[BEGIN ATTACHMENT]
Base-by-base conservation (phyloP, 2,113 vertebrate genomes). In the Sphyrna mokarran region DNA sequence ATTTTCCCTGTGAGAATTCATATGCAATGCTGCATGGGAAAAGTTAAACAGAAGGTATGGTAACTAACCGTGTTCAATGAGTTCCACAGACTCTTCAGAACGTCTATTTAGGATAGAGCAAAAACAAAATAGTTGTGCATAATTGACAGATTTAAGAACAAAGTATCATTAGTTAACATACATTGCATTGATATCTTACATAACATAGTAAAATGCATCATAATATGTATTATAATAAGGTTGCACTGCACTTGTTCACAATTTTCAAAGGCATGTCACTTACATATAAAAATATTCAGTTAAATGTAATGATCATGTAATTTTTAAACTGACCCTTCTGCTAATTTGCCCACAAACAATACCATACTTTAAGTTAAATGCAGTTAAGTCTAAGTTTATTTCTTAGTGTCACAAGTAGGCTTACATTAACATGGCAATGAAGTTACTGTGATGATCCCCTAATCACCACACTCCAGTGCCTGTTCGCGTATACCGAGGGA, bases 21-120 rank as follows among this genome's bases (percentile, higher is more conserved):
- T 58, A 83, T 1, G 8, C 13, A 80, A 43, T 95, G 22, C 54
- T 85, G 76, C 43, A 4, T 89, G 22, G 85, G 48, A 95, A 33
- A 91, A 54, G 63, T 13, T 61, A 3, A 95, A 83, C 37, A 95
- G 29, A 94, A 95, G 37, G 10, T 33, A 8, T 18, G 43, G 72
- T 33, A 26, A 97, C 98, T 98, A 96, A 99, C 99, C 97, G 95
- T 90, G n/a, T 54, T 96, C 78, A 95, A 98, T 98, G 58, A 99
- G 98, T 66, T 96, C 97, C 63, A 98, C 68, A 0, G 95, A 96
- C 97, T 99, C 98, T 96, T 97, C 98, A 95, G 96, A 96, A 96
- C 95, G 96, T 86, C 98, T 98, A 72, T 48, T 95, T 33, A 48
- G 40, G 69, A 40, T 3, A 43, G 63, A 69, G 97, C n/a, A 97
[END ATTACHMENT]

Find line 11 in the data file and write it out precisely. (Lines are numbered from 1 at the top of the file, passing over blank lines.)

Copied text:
- G 40, G 69, A 40, T 3, A 43, G 63, A 69, G 97, C n/a, A 97